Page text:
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Obama Continues Push for Free Community College

January 27, 2016

"We agree that real opportunity requires every American to get the education and training they need to land a good-paying job," President Obama said during his State of the Union address before Congress on January 12.  A subsequent fact sheet released by the Department of Education makes clear that, in this final year of his administration, Obama will push for a number of college access and completion measures. 

Although details of his FY17 budget request will not be available until February 9, the ED release outlines his higher education policy goals, which include a call for a year-round Pell Grant and America's College Promise, a program that, if enacted, would make "high quality" community college free for "responsible students."

Obama supports continuing to index the Pell Grant to inflation, and his proposed enhancements to the program include:

  • On-Track Pell Bonus. This incentive would reward students who make faster progress to completion with additional funds.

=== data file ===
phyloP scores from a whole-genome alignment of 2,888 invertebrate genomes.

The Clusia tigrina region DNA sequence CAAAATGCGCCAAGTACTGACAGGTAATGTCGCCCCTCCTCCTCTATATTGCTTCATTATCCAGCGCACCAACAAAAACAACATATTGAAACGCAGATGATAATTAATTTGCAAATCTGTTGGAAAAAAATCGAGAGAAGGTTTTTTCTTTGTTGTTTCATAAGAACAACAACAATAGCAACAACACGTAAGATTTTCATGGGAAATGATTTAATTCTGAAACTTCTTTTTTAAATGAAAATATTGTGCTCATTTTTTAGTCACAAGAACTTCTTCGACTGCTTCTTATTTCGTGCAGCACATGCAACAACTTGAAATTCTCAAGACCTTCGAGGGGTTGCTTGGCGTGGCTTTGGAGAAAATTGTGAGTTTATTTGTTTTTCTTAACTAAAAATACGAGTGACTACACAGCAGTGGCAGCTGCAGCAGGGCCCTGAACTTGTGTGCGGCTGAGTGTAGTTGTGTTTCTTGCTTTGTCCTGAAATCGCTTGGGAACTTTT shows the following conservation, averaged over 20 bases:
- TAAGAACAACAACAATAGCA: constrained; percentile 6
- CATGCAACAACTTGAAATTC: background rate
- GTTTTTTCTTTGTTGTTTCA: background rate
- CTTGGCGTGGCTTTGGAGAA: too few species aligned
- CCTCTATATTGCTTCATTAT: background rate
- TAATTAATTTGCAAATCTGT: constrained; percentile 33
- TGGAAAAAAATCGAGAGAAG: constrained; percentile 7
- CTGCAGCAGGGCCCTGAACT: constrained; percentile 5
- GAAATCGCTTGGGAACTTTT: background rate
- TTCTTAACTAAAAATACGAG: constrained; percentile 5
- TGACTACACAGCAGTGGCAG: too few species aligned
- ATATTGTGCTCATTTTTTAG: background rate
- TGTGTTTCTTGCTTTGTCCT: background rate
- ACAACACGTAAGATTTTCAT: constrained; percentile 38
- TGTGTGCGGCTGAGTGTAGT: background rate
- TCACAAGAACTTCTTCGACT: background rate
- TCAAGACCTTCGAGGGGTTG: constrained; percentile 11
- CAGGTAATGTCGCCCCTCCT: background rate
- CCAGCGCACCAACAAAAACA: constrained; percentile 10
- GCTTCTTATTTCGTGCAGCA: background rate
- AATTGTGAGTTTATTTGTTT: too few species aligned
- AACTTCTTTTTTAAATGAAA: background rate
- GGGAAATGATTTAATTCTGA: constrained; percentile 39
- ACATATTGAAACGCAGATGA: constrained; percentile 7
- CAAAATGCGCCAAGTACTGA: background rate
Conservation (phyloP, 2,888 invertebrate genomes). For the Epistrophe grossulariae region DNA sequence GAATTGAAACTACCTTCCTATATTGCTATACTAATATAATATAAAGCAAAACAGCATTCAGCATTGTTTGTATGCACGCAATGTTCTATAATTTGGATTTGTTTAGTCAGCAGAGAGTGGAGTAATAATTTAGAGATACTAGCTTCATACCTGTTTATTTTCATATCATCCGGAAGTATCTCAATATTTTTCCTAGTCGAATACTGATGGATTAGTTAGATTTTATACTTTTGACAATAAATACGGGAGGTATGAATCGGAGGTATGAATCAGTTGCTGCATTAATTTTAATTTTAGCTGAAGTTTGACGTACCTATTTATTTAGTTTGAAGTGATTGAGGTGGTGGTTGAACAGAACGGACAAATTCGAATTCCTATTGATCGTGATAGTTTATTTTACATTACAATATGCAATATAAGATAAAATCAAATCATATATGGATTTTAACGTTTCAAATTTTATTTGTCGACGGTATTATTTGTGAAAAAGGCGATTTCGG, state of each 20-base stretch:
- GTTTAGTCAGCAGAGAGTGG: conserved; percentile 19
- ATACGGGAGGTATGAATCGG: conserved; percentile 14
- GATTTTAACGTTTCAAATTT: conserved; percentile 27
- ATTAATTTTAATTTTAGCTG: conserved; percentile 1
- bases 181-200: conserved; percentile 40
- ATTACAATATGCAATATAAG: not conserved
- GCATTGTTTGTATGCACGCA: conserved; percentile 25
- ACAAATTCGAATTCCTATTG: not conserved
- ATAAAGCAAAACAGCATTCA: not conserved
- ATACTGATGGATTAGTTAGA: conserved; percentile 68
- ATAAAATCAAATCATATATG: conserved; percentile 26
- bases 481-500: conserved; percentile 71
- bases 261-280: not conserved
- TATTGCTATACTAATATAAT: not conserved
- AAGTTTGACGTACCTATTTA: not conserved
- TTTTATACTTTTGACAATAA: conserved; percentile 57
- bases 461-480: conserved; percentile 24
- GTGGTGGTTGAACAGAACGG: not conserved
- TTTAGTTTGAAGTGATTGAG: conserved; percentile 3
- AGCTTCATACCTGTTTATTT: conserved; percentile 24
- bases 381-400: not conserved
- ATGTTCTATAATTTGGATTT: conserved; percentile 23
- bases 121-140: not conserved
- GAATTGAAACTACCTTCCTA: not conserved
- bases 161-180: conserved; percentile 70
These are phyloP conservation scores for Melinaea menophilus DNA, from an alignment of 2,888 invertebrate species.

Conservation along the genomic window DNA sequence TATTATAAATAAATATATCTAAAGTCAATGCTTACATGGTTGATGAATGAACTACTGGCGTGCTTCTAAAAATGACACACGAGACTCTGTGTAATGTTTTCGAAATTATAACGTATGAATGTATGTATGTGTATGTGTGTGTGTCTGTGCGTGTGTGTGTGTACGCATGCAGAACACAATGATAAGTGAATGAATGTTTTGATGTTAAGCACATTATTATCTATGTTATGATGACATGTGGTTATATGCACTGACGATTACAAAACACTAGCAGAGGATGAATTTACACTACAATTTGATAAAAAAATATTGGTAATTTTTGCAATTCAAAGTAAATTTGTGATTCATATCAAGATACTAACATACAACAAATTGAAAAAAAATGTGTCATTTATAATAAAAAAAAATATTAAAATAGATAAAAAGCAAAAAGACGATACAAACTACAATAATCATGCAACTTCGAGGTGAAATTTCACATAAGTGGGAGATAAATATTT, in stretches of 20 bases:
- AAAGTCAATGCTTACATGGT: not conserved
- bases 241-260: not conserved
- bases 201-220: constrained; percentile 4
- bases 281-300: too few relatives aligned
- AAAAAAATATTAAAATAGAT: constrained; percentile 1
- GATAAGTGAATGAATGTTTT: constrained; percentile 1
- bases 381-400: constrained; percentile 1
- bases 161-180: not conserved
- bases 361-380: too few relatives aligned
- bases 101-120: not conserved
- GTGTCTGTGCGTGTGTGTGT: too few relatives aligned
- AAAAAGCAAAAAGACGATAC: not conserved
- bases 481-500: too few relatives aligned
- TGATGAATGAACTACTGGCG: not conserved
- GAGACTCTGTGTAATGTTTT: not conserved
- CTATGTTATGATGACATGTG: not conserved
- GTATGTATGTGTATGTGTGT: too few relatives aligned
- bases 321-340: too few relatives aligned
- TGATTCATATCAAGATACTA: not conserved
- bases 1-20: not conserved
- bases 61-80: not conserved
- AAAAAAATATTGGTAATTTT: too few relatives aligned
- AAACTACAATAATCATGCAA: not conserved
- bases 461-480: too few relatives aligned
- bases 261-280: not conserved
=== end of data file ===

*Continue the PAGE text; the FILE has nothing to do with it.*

• Pell for Accelerated Completion. This program would reinstate year-round Pell availability, allowing students to receive funds for summer courses. The administration estimates that this would enable nearly 700,000 students next year to make faster progress to degree completion.

America's College Promise

In an effort to help students from all backgrounds reach their higher education goals, Obama is focusing on making college more affordable by pushing for the America's College Promise program.  As NACUBO reported in October, the administration's overarching goal is to make two years of community college "as free and universal as high school" to qualifying students through a combination of federal and state funds.

Under the plan, the federal government would provide 75 percent of the funds to states that committed to the project. The president's proposal estimates the cost to be $60 billion over 10 years. States would have to provide the remaining quarter of funds.

To qualify for the program, students would need to be enrolled at least half time, maintain at least a 2.5 GPA, and make steady progress toward completion. Only students from families with an adjusted gross income of $200,000 or less would be eligible.

While some goals may be accomplished this year through action on FY17 budget bills, others will take shape during negotiations on an update to the Higher Education Act (HEA).  HEA is due for reauthorization; however, it is unclear whether policymakers can pass a full-scale reauthorization during what is expected to be a contentious election year. Obama may press Congress to act in an effort to build on his legacy and dedication to college completion. Yet partisanship on Capitol Hill could stymie efforts to advance comprehensive higher education legislation in 2016. NACUBO will continue to keep members updated on legislative activity.


Liz Clark
Senior Director, Federal Affairs